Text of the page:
• At optional step 310, the processing system (e.g., of a channel sounding receiver) may transmit to a base station, a notification that the channel sounding receiver is ready to measure a channel property. The base station may comprise a 5G base station, e.g., a gNodeB (also referred to a gNB or “new radio”). The notification may include an instruction to transmit a channel sounding waveform via a plurality of carriers (e.g., two or more component carriers within a same frequency band or in different frequency bands). In one example, the instruction may further include characterization parameters of the channel sounding waveform. The characterization parameters may include: a transmit power, a waveform/sequence indication, a timing indication (e.g., transmission duration, periodicity, offset, and the like), a frequency location (e.g. carrier identification(s), sub-band index, sub-carrier density, grid alignment, transmission bandwidth), and so forth.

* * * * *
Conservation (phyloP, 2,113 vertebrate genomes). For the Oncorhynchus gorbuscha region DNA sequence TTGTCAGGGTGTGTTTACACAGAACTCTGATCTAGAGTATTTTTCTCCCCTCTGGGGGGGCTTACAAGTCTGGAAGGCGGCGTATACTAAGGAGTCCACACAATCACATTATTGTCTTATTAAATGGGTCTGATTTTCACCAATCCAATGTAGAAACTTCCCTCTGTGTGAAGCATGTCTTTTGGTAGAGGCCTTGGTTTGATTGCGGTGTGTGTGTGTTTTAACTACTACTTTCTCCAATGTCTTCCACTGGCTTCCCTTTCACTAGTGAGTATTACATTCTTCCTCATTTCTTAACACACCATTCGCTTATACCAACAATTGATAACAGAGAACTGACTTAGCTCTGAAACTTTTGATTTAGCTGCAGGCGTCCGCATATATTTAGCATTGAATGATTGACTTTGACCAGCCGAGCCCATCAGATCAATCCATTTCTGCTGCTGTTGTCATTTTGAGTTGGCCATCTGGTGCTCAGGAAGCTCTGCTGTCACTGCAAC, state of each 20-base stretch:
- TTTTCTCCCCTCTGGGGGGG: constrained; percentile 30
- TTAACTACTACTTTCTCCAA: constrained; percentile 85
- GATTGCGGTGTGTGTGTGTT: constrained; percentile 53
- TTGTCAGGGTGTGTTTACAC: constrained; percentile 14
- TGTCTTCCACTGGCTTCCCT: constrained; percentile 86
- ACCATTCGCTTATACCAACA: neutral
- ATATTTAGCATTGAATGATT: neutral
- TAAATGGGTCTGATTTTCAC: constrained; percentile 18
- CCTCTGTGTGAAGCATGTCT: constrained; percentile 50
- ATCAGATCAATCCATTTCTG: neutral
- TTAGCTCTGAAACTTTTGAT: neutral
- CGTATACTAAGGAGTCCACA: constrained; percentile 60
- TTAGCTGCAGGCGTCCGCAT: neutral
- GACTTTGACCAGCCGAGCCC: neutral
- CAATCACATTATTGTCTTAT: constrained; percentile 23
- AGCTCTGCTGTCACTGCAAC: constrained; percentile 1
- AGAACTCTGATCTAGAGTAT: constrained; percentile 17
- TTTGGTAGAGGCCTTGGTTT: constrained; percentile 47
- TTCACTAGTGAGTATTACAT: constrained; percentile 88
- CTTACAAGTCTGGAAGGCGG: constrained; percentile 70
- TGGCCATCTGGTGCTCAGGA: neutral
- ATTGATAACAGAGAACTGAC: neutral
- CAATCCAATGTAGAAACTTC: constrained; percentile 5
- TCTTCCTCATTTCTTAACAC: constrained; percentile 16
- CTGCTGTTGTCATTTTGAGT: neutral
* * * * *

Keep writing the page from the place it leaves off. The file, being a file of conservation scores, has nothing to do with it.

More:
• In one example, the notification is sent via at least one of: radio resource control signaling, preconfiguration signaling, or application layer signaling. In one example, the notification is sent via out-of-band signaling. For example, a first portion of the base station may comprise 3GPP 5G infrastructure and a second portion of the base station comprises 3G, 4G, or 4G/LTE infrastructure. In addition, the channel sounding of the method 300 may be with respect to a 5G channel using the first portion of the base station. In such case, the out-of-band signaling may be using the second portion of the base station (e.g., 3G, 4G, or 4G/LTE infrastructure). The use of the previous generation cellular infrastructure (e.g., LTE) for signaling extends the measurement range beyond what would typically be used to support user data per 5G (e.g., millimeter wave frequencies for fixed wireless broadband (FWB) for example. In one example, the out-of-band signaling could also be through Wi-Fi or WiMAX (if the base station and channel sounding receiver are both so equipped).